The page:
King’s Cross: The Story Of The World In The Life Of Jesus, by Timothy Keller
When one reads quite a few books by an author, as is the case with me, one can understand certain patterns that take place. For example, it happens that before reading this book I had read another one by the author that discussed stories from the Gospel of John, and it so happens that this book focuses on the stories and approach that we find in the Gospel of Mark. Though since ancient times some people have sought to blend the various Gospel accounts together into one harmonization, part of the joy of reading the Gospels consists of the way that the different perspectives and backgrounds of the four writers Matthew, Mark, Luke, and John combine to make four compelling cuts of the Gospel story. By virtue of being next to each other each of them presents a contrast with the others by what is included, what is not included, and what connections the authors draw between the various stories told and the biblical and societal context. Mark, of course, is well known for telling the Gospel story from the point of view of Peter and for having an action-oriented message, and that is a good fit for what Keller is saying here.
This book is divided into two parts and is a bit more than 200 pages, and the two parts of the book give the book its rather English-sounding title. The first nine chapters of the book focus on Jesus Christ as the king (I), and the second nine chapters look at the cross and its looming presence over the second part of the Gospel of Mark (II). We have chapters about the dance of faith (1), the call to follow Christ (2), miracles of healing (3), and Jesus’ search for rest in the face of continual activity (4). After that we look at the power of Christ and how it was manifest in the world (5), the waiting for God to act (6), the stain of contact with sinners and the ill (7), the approach of the Canaanite woman to Jesus to obtain healing for her daughter (8), and the turn of Jesus towards Jerusalem and death (9). The second half of the book continues with discussions of Jesus on the mountain (10), the trap that his enemies sought for Him (11), the ransom that He paid for us (12), and his experiences in the temple (13). Finally, the book concludes with the promised Feast of the Passover (14), the cup of wrath that staggered Him in the garden (15), the sword of punishment He faced (16) as well as His crucifixion (17) and resurrection (18).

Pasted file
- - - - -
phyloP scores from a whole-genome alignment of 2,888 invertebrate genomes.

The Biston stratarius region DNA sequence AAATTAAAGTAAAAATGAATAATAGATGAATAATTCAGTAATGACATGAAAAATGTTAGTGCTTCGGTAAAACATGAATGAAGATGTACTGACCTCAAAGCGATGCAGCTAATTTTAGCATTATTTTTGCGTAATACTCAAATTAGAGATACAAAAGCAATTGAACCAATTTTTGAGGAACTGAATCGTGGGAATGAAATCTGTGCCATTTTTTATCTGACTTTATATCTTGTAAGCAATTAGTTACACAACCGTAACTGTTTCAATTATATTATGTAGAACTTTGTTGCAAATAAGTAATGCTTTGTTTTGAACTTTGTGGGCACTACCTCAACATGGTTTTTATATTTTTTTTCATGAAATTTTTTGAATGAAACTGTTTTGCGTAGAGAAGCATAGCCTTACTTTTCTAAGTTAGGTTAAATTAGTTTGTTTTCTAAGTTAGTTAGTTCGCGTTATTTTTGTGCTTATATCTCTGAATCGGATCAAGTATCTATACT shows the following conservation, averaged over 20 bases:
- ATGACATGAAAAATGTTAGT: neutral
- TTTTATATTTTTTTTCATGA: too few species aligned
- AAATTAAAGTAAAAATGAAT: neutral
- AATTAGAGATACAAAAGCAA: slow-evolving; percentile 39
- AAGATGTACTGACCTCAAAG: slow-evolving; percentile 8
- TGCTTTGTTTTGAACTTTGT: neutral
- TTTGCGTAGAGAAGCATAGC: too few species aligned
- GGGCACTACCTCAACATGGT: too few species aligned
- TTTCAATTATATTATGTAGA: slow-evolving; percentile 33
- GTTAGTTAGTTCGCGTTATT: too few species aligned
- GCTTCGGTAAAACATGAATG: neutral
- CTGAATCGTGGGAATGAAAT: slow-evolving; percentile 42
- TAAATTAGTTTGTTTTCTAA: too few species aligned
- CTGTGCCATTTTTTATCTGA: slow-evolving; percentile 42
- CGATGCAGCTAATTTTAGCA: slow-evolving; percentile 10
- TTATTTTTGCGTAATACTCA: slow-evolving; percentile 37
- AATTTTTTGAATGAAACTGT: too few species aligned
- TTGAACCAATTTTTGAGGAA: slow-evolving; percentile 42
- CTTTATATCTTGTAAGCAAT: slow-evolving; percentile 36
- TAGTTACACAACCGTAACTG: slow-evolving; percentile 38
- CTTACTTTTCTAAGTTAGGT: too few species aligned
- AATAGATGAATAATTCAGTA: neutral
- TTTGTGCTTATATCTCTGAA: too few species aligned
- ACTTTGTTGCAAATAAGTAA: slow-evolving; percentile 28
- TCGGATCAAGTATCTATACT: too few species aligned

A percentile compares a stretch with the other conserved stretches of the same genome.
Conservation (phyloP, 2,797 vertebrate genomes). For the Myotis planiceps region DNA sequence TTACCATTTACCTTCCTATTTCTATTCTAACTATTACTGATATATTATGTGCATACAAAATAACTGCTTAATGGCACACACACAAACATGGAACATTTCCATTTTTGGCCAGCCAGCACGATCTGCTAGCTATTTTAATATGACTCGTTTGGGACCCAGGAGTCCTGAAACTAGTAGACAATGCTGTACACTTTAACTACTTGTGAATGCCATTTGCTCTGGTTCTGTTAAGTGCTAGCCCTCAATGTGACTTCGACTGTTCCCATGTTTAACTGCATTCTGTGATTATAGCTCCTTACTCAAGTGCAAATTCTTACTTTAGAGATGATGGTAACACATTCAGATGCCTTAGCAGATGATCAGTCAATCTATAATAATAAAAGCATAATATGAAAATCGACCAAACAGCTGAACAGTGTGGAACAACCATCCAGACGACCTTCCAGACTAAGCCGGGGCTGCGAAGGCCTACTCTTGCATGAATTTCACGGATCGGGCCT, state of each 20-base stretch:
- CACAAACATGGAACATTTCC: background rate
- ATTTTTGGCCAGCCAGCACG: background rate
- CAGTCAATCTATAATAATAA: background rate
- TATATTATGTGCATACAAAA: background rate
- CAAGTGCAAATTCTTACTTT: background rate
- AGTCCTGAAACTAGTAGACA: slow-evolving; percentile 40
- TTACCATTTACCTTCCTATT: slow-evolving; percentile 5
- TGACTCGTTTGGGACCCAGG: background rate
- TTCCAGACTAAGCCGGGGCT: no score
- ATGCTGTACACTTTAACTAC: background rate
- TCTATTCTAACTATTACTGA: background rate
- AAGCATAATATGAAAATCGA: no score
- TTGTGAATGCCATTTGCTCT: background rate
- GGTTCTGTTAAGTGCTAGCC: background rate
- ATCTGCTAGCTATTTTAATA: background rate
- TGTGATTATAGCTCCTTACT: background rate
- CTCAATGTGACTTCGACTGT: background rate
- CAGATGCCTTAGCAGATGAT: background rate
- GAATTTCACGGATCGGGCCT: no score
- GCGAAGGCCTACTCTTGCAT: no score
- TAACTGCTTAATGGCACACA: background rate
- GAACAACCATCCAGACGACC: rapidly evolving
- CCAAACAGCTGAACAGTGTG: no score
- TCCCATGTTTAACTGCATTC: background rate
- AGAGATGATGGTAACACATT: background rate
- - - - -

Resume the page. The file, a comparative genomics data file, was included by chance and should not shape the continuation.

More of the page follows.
By and large the author does a good job at presenting the breathless pace and sense of action in the Gospel of Mark in this work. He manages to present some worthwhile insights about the sort of approach that we can use that avoids some of the culturally-dependent and unbiblical aspects of our own focus on rights with regards to appealing to God, as if we had some sort of claim upon His goodwill towards us. If the title is a bit odd (more on that in a future book review), the volume is a good read and the book is definitely one that many can enjoy. I must admit that in my own reading, I tend to give the book of Mark a bit less attention because I find much more to appreciate in Matthew, Luke, and John, but this book demonstrates that there is plenty to appreciate about what Mark has to say and how he tells the Gospel story. This shouldn’t be ignored by those of us who, for whatever reason, prefer the other Gospels for what they have to offer.